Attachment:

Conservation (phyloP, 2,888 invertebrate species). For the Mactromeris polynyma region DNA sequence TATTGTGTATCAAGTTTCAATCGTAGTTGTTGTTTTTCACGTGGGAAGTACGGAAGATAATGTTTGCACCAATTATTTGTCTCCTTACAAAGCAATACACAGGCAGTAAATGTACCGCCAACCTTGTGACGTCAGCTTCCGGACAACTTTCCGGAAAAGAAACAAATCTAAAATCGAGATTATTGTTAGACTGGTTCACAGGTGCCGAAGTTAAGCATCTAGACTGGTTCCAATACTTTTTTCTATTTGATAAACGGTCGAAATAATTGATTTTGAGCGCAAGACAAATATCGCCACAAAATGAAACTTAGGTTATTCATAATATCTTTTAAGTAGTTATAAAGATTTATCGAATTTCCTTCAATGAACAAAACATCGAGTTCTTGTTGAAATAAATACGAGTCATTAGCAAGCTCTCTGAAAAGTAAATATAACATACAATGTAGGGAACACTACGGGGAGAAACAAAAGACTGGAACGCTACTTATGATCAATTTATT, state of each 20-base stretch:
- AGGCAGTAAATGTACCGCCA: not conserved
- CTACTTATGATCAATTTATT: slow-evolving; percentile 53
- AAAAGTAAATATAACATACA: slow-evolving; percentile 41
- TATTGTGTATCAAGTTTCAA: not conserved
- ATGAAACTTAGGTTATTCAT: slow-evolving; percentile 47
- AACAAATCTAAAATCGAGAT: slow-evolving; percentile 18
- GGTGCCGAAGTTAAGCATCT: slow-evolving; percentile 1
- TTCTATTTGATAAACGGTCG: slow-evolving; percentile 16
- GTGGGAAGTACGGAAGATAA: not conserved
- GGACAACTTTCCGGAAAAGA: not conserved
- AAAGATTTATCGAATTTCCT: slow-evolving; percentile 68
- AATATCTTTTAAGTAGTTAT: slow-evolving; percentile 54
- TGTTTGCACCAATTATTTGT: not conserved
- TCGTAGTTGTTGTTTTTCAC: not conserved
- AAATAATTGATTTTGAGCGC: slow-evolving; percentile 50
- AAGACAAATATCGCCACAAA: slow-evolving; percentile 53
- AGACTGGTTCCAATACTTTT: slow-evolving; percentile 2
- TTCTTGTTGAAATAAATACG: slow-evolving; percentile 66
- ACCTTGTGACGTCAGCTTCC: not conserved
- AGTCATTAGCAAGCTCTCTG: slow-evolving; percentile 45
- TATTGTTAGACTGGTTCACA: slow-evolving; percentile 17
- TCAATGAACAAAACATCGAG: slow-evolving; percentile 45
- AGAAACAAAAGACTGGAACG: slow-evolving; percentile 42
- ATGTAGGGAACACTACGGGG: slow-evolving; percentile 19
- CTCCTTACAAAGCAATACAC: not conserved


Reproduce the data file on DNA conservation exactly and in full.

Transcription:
Conservation (phyloP, 2,888 invertebrate species). For the Mactromeris polynyma region DNA sequence TATTGTGTATCAAGTTTCAATCGTAGTTGTTGTTTTTCACGTGGGAAGTACGGAAGATAATGTTTGCACCAATTATTTGTCTCCTTACAAAGCAATACACAGGCAGTAAATGTACCGCCAACCTTGTGACGTCAGCTTCCGGACAACTTTCCGGAAAAGAAACAAATCTAAAATCGAGATTATTGTTAGACTGGTTCACAGGTGCCGAAGTTAAGCATCTAGACTGGTTCCAATACTTTTTTCTATTTGATAAACGGTCGAAATAATTGATTTTGAGCGCAAGACAAATATCGCCACAAAATGAAACTTAGGTTATTCATAATATCTTTTAAGTAGTTATAAAGATTTATCGAATTTCCTTCAATGAACAAAACATCGAGTTCTTGTTGAAATAAATACGAGTCATTAGCAAGCTCTCTGAAAAGTAAATATAACATACAATGTAGGGAACACTACGGGGAGAAACAAAAGACTGGAACGCTACTTATGATCAATTTATT, state of each 20-base stretch:
- AGGCAGTAAATGTACCGCCA: not conserved
- CTACTTATGATCAATTTATT: slow-evolving; percentile 53
- AAAAGTAAATATAACATACA: slow-evolving; percentile 41
- TATTGTGTATCAAGTTTCAA: not conserved
- ATGAAACTTAGGTTATTCAT: slow-evolving; percentile 47
- AACAAATCTAAAATCGAGAT: slow-evolving; percentile 18
- GGTGCCGAAGTTAAGCATCT: slow-evolving; percentile 1
- TTCTATTTGATAAACGGTCG: slow-evolving; percentile 16
- GTGGGAAGTACGGAAGATAA: not conserved
- GGACAACTTTCCGGAAAAGA: not conserved
- AAAGATTTATCGAATTTCCT: slow-evolving; percentile 68
- AATATCTTTTAAGTAGTTAT: slow-evolving; percentile 54
- TGTTTGCACCAATTATTTGT: not conserved
- TCGTAGTTGTTGTTTTTCAC: not conserved
- AAATAATTGATTTTGAGCGC: slow-evolving; percentile 50
- AAGACAAATATCGCCACAAA: slow-evolving; percentile 53
- AGACTGGTTCCAATACTTTT: slow-evolving; percentile 2
- TTCTTGTTGAAATAAATACG: slow-evolving; percentile 66
- ACCTTGTGACGTCAGCTTCC: not conserved
- AGTCATTAGCAAGCTCTCTG: slow-evolving; percentile 45
- TATTGTTAGACTGGTTCACA: slow-evolving; percentile 17
- TCAATGAACAAAACATCGAG: slow-evolving; percentile 45
- AGAAACAAAAGACTGGAACG: slow-evolving; percentile 42
- ATGTAGGGAACACTACGGGG: slow-evolving; percentile 19
- CTCCTTACAAAGCAATACAC: not conserved